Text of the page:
A European manufacturing company needed a reliable way to monitor their mirrored SQL Server systems.
This manufacturer took the necessary steps to make their various business critical production systems highly available
by mirroring their SQL Servers.
They then discovered a distinct lack of suitable tools to monitor the status of the
mirroring and to raise the necessary alerts when it either failed or was not operating within desirable parameters.
The requirement was to have a sophisticated, yet simple monitoring and alerting system. It needed to require no IT
infrastructure support, be simple to install and extremely lightweight.
Develop a batch based, single executable monitoring system with e-mail alerting on problems and a heartbeat system to
ensure it was always running.
- Dotnet Framework
- Visual Studio
- SentiLAN Heartbeat Monitor
24x7 monitoring of the mirrored SQL Servers to ensure the transactions are being mirrored and the system
performance is within acceptable parameters.
This client recognised the need to make the database servers for their manufacturing systems highly available through SQL Mirroring.
The servers are housed in geographically separate locations and connected by high-speed leased line. SQL Server Mirroring allows
the transactions to be replicated in real-time from the primary to mirror server. In the event of a link failure, these transactions
are queued until such time as the link is reinstated. The queued transactions are then applied to the mirror server and transactional
This process is presided over by a third server - the witness server. This server is responsible for identifying the failure of the primary server and via a quorum
vote, instructing the mirror server to take over live operations. While it does not participate in the transactional replication, its role is still important in the
overall running of the system.
This type of system has to be monitored to ensure all the components are functioning properly and efficiently. There is no point in having the primary
server fail, only to discover that the backup had failed some time back and nobody had noticed. Equally disastrous would be a backup server that was
failing to keep up to date with the transactions being replicated from the primary. In the event of a failover, there then becomes a discrepancy in the
data. Finally, a successful failover from primary to backup which goes unnoticed can leave the company at risk if no-one knows the primary requires attention.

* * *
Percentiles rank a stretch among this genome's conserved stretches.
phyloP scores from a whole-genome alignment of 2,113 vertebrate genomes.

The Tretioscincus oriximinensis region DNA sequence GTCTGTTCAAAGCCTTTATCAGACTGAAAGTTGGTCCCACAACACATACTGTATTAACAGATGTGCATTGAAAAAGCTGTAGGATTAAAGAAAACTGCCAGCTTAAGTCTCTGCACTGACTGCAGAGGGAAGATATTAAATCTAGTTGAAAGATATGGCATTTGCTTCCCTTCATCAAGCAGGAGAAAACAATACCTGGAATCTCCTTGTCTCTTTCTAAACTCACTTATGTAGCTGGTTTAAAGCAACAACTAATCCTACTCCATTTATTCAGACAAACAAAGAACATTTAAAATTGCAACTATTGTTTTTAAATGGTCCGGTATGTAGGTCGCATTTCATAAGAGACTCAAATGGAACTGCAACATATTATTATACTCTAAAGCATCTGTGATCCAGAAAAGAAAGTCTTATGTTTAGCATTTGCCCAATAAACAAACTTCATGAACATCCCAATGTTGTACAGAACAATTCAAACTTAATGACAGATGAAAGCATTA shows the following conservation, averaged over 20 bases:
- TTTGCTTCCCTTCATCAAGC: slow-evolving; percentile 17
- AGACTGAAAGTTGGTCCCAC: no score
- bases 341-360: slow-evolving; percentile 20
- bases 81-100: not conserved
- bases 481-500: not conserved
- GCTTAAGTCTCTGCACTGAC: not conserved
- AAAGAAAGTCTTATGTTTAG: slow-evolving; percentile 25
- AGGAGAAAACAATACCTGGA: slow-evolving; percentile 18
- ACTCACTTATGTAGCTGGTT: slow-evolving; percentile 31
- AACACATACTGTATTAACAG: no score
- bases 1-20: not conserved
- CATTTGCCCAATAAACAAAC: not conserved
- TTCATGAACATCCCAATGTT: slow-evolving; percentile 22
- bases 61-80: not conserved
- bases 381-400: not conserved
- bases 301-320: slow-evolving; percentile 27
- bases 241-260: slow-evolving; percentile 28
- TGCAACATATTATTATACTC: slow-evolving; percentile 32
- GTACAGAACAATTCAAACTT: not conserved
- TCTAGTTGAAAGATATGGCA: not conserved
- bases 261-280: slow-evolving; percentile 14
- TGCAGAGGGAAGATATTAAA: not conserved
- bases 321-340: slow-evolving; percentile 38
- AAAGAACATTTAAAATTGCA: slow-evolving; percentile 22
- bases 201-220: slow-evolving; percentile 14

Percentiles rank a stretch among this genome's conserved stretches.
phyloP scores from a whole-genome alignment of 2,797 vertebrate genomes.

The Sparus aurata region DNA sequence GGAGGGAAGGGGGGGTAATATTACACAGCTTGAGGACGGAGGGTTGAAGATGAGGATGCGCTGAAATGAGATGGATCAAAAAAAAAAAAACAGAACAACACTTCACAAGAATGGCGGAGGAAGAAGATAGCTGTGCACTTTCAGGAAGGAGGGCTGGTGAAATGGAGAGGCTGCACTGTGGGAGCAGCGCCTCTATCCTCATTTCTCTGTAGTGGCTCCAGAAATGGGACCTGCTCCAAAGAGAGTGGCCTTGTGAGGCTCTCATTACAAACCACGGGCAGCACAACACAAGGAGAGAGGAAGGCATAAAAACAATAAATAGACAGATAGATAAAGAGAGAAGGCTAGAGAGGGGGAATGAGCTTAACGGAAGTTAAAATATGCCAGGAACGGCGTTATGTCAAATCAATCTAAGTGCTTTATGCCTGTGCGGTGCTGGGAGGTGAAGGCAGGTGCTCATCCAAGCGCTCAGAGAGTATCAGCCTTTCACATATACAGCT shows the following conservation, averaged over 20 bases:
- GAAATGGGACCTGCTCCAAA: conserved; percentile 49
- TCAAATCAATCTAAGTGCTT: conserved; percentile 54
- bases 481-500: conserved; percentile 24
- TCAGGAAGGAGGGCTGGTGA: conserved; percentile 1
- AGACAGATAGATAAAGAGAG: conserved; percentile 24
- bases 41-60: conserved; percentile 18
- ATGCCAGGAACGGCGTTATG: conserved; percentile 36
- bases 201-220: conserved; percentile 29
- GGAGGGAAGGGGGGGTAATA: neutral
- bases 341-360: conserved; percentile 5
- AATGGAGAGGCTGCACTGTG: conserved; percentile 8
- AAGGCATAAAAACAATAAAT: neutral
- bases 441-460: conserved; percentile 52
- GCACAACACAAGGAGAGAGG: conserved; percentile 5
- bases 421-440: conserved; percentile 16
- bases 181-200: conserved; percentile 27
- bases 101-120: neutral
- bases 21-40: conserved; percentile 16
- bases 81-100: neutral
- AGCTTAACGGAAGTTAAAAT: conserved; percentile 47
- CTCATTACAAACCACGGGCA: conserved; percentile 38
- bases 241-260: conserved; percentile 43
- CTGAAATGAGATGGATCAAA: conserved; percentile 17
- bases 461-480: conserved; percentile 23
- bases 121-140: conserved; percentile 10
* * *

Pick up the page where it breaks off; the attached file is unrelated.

However, they were to subsequently discover a considerable lack of monitoring tools for this type of solution.
Their requirement was to have a suitable monitoring tool developed quickly. It needed to place no demands on their internal IT team or infrastructure
and had to run in the existing SQL Server environment. This meant it had to be extremely lightweight, easy to install and simple to configure.
The monitoring tool had to not only monitor the health of the transactional mirror, but also the general availability of the three servers, the
performance of the replication and a few other general health indicators such as disk space.
We elected to develop a simple console utility which could be triggered by the built-in operating system scheduler every few minutes. It performs the following functions:
- Ping all servers for basic availability. Alert if the ping does not respond, or latency is above acceptable limits.
- Check the disk space on all servers. Alert if space is below acceptable limits.
- Make a database connection to each server. Alert if the connection fails.
- Check the mirror status of all mirrored databases. Alert if the mirror is degraded or failed over.
- Check the size of the replication queues and the rate they are being processed. Alert if outside acceptable limits.
The application maintains state information between executions in order to calculate the replication rates.
In the event a problem is discovered, a detailed e-mail is dispatched to key support/business support personnel as well as to the Exmos support team/developers.
One thing that was not desirable was an e-mail every few minutes indicating everything was OK. At the same time, it was important not to assume that
no news was good news. If the server on which the monitoring was being performed was to fail, then the utility would no longer be checking the status.
We therefore integrated the utility into our SentiLAN Heartbeat system. This allows us to receive heartbeat transmissions by a variety of mechanisms to
ensure that various systems and tools are functioning. In this case, the utility sends a very small e-mail each time it runs. This is received via
a custom SMTP Server at Exmos and fed into our heartbeat system. Should the utility fail to run for any reason, the Exmos support/development people
are notified via a dashboard application which runs on all desktops.
The customer has two separate SQL Mirror systems (one in the UK and one in Europe) which it is comfortable in knowing they are monitored 24x7. Although they
have not had a real world disaster which would cause a failover, they have run a number of disaster recovery tests and the utility has alerted exactly as
expected. This is in both recognising the failover and subsequent return to normality once the failback was completed.
It has however been triggered due to unplanned system maintenance and also identified occasional latency issues between the locations.
Finally, it requires no sophisticated IT infrastructure to support it.